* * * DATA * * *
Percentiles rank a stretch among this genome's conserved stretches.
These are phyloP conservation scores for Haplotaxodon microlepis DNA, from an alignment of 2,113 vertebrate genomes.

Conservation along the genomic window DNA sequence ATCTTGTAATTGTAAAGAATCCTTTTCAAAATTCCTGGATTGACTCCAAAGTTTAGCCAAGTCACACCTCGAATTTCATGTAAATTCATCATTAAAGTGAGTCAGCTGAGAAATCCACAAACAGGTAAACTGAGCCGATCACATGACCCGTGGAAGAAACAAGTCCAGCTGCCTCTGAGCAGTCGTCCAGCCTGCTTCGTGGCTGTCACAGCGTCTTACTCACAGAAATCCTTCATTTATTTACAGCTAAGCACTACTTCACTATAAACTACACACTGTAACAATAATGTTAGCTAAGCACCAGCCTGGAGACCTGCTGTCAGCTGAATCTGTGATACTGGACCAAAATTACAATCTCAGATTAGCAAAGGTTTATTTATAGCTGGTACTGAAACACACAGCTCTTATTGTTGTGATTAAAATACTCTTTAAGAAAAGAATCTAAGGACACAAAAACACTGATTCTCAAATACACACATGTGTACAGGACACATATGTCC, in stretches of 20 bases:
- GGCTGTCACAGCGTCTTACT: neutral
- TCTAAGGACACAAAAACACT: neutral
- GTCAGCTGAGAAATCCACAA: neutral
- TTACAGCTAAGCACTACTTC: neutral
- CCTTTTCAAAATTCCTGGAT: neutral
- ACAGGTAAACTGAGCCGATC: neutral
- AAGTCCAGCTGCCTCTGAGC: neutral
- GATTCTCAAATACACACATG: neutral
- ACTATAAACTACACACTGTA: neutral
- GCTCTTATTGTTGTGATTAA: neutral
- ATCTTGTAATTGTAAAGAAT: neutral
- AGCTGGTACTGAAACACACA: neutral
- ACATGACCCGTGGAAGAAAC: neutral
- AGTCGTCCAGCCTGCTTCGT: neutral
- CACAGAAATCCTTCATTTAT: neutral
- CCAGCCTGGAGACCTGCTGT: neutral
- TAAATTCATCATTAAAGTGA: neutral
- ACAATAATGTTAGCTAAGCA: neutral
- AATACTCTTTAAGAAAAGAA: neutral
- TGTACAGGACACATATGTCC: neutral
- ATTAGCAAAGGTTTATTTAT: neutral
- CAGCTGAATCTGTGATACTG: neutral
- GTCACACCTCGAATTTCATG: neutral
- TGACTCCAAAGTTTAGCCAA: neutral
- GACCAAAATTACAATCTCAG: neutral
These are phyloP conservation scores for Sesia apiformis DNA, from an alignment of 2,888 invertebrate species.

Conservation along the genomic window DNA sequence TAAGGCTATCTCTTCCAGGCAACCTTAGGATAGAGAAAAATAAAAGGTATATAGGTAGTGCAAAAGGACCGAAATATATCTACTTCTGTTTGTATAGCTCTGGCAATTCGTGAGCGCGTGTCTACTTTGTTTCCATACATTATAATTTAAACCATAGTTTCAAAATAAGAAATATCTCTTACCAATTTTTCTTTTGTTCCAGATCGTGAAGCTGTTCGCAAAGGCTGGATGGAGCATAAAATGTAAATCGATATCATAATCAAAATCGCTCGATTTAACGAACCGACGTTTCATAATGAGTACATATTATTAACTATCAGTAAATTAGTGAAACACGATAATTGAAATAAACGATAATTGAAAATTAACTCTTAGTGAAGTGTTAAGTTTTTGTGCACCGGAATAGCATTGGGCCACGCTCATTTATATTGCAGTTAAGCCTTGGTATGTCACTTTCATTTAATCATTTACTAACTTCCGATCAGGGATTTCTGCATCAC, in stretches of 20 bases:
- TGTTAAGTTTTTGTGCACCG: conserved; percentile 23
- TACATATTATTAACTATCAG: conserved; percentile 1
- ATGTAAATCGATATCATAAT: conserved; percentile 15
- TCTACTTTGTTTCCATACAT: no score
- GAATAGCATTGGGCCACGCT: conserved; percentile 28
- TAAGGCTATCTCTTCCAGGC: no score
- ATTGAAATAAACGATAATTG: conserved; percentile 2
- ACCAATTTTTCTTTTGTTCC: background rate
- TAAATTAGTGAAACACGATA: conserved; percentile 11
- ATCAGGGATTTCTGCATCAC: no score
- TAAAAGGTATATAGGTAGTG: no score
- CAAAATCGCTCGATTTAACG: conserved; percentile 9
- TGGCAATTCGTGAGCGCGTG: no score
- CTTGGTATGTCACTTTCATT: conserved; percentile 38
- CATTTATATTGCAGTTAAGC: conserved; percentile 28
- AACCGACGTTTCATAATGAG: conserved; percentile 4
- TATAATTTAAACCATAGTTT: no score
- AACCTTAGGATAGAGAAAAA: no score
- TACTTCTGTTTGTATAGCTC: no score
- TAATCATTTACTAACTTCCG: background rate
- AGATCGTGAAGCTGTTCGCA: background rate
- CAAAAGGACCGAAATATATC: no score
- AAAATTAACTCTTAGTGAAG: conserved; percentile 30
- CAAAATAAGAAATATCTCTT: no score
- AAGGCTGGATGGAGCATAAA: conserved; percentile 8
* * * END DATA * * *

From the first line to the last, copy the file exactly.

Percentiles rank a stretch among this genome's conserved stretches.
These are phyloP conservation scores for Haplotaxodon microlepis DNA, from an alignment of 2,113 vertebrate genomes.

Conservation along the genomic window DNA sequence ATCTTGTAATTGTAAAGAATCCTTTTCAAAATTCCTGGATTGACTCCAAAGTTTAGCCAAGTCACACCTCGAATTTCATGTAAATTCATCATTAAAGTGAGTCAGCTGAGAAATCCACAAACAGGTAAACTGAGCCGATCACATGACCCGTGGAAGAAACAAGTCCAGCTGCCTCTGAGCAGTCGTCCAGCCTGCTTCGTGGCTGTCACAGCGTCTTACTCACAGAAATCCTTCATTTATTTACAGCTAAGCACTACTTCACTATAAACTACACACTGTAACAATAATGTTAGCTAAGCACCAGCCTGGAGACCTGCTGTCAGCTGAATCTGTGATACTGGACCAAAATTACAATCTCAGATTAGCAAAGGTTTATTTATAGCTGGTACTGAAACACACAGCTCTTATTGTTGTGATTAAAATACTCTTTAAGAAAAGAATCTAAGGACACAAAAACACTGATTCTCAAATACACACATGTGTACAGGACACATATGTCC, in stretches of 20 bases:
- GGCTGTCACAGCGTCTTACT: neutral
- TCTAAGGACACAAAAACACT: neutral
- GTCAGCTGAGAAATCCACAA: neutral
- TTACAGCTAAGCACTACTTC: neutral
- CCTTTTCAAAATTCCTGGAT: neutral
- ACAGGTAAACTGAGCCGATC: neutral
- AAGTCCAGCTGCCTCTGAGC: neutral
- GATTCTCAAATACACACATG: neutral
- ACTATAAACTACACACTGTA: neutral
- GCTCTTATTGTTGTGATTAA: neutral
- ATCTTGTAATTGTAAAGAAT: neutral
- AGCTGGTACTGAAACACACA: neutral
- ACATGACCCGTGGAAGAAAC: neutral
- AGTCGTCCAGCCTGCTTCGT: neutral
- CACAGAAATCCTTCATTTAT: neutral
- CCAGCCTGGAGACCTGCTGT: neutral
- TAAATTCATCATTAAAGTGA: neutral
- ACAATAATGTTAGCTAAGCA: neutral
- AATACTCTTTAAGAAAAGAA: neutral
- TGTACAGGACACATATGTCC: neutral
- ATTAGCAAAGGTTTATTTAT: neutral
- CAGCTGAATCTGTGATACTG: neutral
- GTCACACCTCGAATTTCATG: neutral
- TGACTCCAAAGTTTAGCCAA: neutral
- GACCAAAATTACAATCTCAG: neutral
These are phyloP conservation scores for Sesia apiformis DNA, from an alignment of 2,888 invertebrate species.

Conservation along the genomic window DNA sequence TAAGGCTATCTCTTCCAGGCAACCTTAGGATAGAGAAAAATAAAAGGTATATAGGTAGTGCAAAAGGACCGAAATATATCTACTTCTGTTTGTATAGCTCTGGCAATTCGTGAGCGCGTGTCTACTTTGTTTCCATACATTATAATTTAAACCATAGTTTCAAAATAAGAAATATCTCTTACCAATTTTTCTTTTGTTCCAGATCGTGAAGCTGTTCGCAAAGGCTGGATGGAGCATAAAATGTAAATCGATATCATAATCAAAATCGCTCGATTTAACGAACCGACGTTTCATAATGAGTACATATTATTAACTATCAGTAAATTAGTGAAACACGATAATTGAAATAAACGATAATTGAAAATTAACTCTTAGTGAAGTGTTAAGTTTTTGTGCACCGGAATAGCATTGGGCCACGCTCATTTATATTGCAGTTAAGCCTTGGTATGTCACTTTCATTTAATCATTTACTAACTTCCGATCAGGGATTTCTGCATCAC, in stretches of 20 bases:
- TGTTAAGTTTTTGTGCACCG: conserved; percentile 23
- TACATATTATTAACTATCAG: conserved; percentile 1
- ATGTAAATCGATATCATAAT: conserved; percentile 15
- TCTACTTTGTTTCCATACAT: no score
- GAATAGCATTGGGCCACGCT: conserved; percentile 28
- TAAGGCTATCTCTTCCAGGC: no score
- ATTGAAATAAACGATAATTG: conserved; percentile 2
- ACCAATTTTTCTTTTGTTCC: background rate
- TAAATTAGTGAAACACGATA: conserved; percentile 11
- ATCAGGGATTTCTGCATCAC: no score
- TAAAAGGTATATAGGTAGTG: no score
- CAAAATCGCTCGATTTAACG: conserved; percentile 9
- TGGCAATTCGTGAGCGCGTG: no score
- CTTGGTATGTCACTTTCATT: conserved; percentile 38
- CATTTATATTGCAGTTAAGC: conserved; percentile 28
- AACCGACGTTTCATAATGAG: conserved; percentile 4
- TATAATTTAAACCATAGTTT: no score
- AACCTTAGGATAGAGAAAAA: no score
- TACTTCTGTTTGTATAGCTC: no score
- TAATCATTTACTAACTTCCG: background rate
- AGATCGTGAAGCTGTTCGCA: background rate
- CAAAAGGACCGAAATATATC: no score
- AAAATTAACTCTTAGTGAAG: conserved; percentile 30
- CAAAATAAGAAATATCTCTT: no score
- AAGGCTGGATGGAGCATAAA: conserved; percentile 8